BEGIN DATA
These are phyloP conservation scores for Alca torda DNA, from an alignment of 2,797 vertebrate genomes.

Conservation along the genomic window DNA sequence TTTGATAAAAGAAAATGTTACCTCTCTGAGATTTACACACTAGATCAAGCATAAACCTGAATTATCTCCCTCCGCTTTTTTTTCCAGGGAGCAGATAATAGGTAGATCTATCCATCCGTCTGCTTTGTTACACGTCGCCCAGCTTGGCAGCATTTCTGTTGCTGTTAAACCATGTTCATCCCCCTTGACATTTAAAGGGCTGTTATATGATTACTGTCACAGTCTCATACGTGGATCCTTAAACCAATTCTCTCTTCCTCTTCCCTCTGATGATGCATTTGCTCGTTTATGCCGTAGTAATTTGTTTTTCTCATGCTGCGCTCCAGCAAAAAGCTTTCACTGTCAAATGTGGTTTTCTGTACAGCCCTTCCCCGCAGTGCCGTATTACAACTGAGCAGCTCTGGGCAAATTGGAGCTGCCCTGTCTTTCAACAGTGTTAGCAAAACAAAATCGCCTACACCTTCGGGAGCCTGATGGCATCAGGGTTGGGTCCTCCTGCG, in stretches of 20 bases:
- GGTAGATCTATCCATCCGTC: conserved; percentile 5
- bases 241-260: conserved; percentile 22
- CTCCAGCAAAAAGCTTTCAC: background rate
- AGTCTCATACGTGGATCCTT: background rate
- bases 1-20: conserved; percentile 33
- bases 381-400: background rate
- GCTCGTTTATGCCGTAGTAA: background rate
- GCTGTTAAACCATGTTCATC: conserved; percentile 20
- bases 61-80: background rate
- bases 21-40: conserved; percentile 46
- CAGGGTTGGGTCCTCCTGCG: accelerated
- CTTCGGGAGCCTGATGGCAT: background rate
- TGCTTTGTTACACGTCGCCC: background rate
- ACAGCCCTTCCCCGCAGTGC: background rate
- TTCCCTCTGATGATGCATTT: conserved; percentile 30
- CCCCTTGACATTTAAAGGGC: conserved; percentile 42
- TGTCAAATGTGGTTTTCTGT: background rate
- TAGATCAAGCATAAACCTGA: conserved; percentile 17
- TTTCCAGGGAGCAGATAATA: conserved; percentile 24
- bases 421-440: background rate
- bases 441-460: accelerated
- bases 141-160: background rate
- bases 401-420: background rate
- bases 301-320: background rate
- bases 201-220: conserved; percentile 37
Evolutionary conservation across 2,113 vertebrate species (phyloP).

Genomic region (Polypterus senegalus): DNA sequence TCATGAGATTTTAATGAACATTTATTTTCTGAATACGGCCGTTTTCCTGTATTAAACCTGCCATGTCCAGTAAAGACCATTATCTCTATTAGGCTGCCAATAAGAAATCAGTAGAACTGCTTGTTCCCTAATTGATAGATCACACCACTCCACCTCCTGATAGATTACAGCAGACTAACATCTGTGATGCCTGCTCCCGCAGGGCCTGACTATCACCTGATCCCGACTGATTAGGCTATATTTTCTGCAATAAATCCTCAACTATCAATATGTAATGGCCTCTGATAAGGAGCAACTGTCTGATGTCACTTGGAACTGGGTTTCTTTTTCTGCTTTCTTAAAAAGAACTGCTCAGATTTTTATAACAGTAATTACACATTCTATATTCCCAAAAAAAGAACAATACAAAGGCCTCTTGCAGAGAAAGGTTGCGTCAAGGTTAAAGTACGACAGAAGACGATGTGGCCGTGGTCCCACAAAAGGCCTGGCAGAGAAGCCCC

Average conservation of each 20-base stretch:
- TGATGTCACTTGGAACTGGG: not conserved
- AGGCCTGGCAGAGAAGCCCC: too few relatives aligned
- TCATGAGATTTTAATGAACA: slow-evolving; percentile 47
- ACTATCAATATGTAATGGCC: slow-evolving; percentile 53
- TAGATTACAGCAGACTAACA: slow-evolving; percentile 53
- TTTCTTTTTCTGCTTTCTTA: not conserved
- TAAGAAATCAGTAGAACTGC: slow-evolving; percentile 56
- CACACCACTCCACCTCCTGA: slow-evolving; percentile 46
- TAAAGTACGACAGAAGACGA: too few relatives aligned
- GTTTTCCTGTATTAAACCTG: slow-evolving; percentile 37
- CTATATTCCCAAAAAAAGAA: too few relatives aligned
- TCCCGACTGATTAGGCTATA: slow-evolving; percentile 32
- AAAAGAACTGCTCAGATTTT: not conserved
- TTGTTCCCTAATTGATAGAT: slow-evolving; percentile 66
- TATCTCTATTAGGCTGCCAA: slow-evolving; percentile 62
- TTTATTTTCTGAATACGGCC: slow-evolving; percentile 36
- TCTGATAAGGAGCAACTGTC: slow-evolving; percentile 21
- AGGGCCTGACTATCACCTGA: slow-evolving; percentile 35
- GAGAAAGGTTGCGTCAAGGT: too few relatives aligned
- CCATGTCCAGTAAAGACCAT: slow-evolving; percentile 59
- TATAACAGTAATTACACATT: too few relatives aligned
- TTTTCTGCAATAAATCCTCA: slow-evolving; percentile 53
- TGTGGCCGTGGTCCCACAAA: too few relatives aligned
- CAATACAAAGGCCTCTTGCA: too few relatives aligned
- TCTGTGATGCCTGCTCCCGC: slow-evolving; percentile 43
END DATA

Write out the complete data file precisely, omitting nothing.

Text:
These are phyloP conservation scores for Alca torda DNA, from an alignment of 2,797 vertebrate genomes.

Conservation along the genomic window DNA sequence TTTGATAAAAGAAAATGTTACCTCTCTGAGATTTACACACTAGATCAAGCATAAACCTGAATTATCTCCCTCCGCTTTTTTTTCCAGGGAGCAGATAATAGGTAGATCTATCCATCCGTCTGCTTTGTTACACGTCGCCCAGCTTGGCAGCATTTCTGTTGCTGTTAAACCATGTTCATCCCCCTTGACATTTAAAGGGCTGTTATATGATTACTGTCACAGTCTCATACGTGGATCCTTAAACCAATTCTCTCTTCCTCTTCCCTCTGATGATGCATTTGCTCGTTTATGCCGTAGTAATTTGTTTTTCTCATGCTGCGCTCCAGCAAAAAGCTTTCACTGTCAAATGTGGTTTTCTGTACAGCCCTTCCCCGCAGTGCCGTATTACAACTGAGCAGCTCTGGGCAAATTGGAGCTGCCCTGTCTTTCAACAGTGTTAGCAAAACAAAATCGCCTACACCTTCGGGAGCCTGATGGCATCAGGGTTGGGTCCTCCTGCG, in stretches of 20 bases:
- GGTAGATCTATCCATCCGTC: conserved; percentile 5
- bases 241-260: conserved; percentile 22
- CTCCAGCAAAAAGCTTTCAC: background rate
- AGTCTCATACGTGGATCCTT: background rate
- bases 1-20: conserved; percentile 33
- bases 381-400: background rate
- GCTCGTTTATGCCGTAGTAA: background rate
- GCTGTTAAACCATGTTCATC: conserved; percentile 20
- bases 61-80: background rate
- bases 21-40: conserved; percentile 46
- CAGGGTTGGGTCCTCCTGCG: accelerated
- CTTCGGGAGCCTGATGGCAT: background rate
- TGCTTTGTTACACGTCGCCC: background rate
- ACAGCCCTTCCCCGCAGTGC: background rate
- TTCCCTCTGATGATGCATTT: conserved; percentile 30
- CCCCTTGACATTTAAAGGGC: conserved; percentile 42
- TGTCAAATGTGGTTTTCTGT: background rate
- TAGATCAAGCATAAACCTGA: conserved; percentile 17
- TTTCCAGGGAGCAGATAATA: conserved; percentile 24
- bases 421-440: background rate
- bases 441-460: accelerated
- bases 141-160: background rate
- bases 401-420: background rate
- bases 301-320: background rate
- bases 201-220: conserved; percentile 37
Evolutionary conservation across 2,113 vertebrate species (phyloP).

Genomic region (Polypterus senegalus): DNA sequence TCATGAGATTTTAATGAACATTTATTTTCTGAATACGGCCGTTTTCCTGTATTAAACCTGCCATGTCCAGTAAAGACCATTATCTCTATTAGGCTGCCAATAAGAAATCAGTAGAACTGCTTGTTCCCTAATTGATAGATCACACCACTCCACCTCCTGATAGATTACAGCAGACTAACATCTGTGATGCCTGCTCCCGCAGGGCCTGACTATCACCTGATCCCGACTGATTAGGCTATATTTTCTGCAATAAATCCTCAACTATCAATATGTAATGGCCTCTGATAAGGAGCAACTGTCTGATGTCACTTGGAACTGGGTTTCTTTTTCTGCTTTCTTAAAAAGAACTGCTCAGATTTTTATAACAGTAATTACACATTCTATATTCCCAAAAAAAGAACAATACAAAGGCCTCTTGCAGAGAAAGGTTGCGTCAAGGTTAAAGTACGACAGAAGACGATGTGGCCGTGGTCCCACAAAAGGCCTGGCAGAGAAGCCCC

Average conservation of each 20-base stretch:
- TGATGTCACTTGGAACTGGG: not conserved
- AGGCCTGGCAGAGAAGCCCC: too few relatives aligned
- TCATGAGATTTTAATGAACA: slow-evolving; percentile 47
- ACTATCAATATGTAATGGCC: slow-evolving; percentile 53
- TAGATTACAGCAGACTAACA: slow-evolving; percentile 53
- TTTCTTTTTCTGCTTTCTTA: not conserved
- TAAGAAATCAGTAGAACTGC: slow-evolving; percentile 56
- CACACCACTCCACCTCCTGA: slow-evolving; percentile 46
- TAAAGTACGACAGAAGACGA: too few relatives aligned
- GTTTTCCTGTATTAAACCTG: slow-evolving; percentile 37
- CTATATTCCCAAAAAAAGAA: too few relatives aligned
- TCCCGACTGATTAGGCTATA: slow-evolving; percentile 32
- AAAAGAACTGCTCAGATTTT: not conserved
- TTGTTCCCTAATTGATAGAT: slow-evolving; percentile 66
- TATCTCTATTAGGCTGCCAA: slow-evolving; percentile 62
- TTTATTTTCTGAATACGGCC: slow-evolving; percentile 36
- TCTGATAAGGAGCAACTGTC: slow-evolving; percentile 21
- AGGGCCTGACTATCACCTGA: slow-evolving; percentile 35
- GAGAAAGGTTGCGTCAAGGT: too few relatives aligned
- CCATGTCCAGTAAAGACCAT: slow-evolving; percentile 59
- TATAACAGTAATTACACATT: too few relatives aligned
- TTTTCTGCAATAAATCCTCA: slow-evolving; percentile 53
- TGTGGCCGTGGTCCCACAAA: too few relatives aligned
- CAATACAAAGGCCTCTTGCA: too few relatives aligned
- TCTGTGATGCCTGCTCCCGC: slow-evolving; percentile 43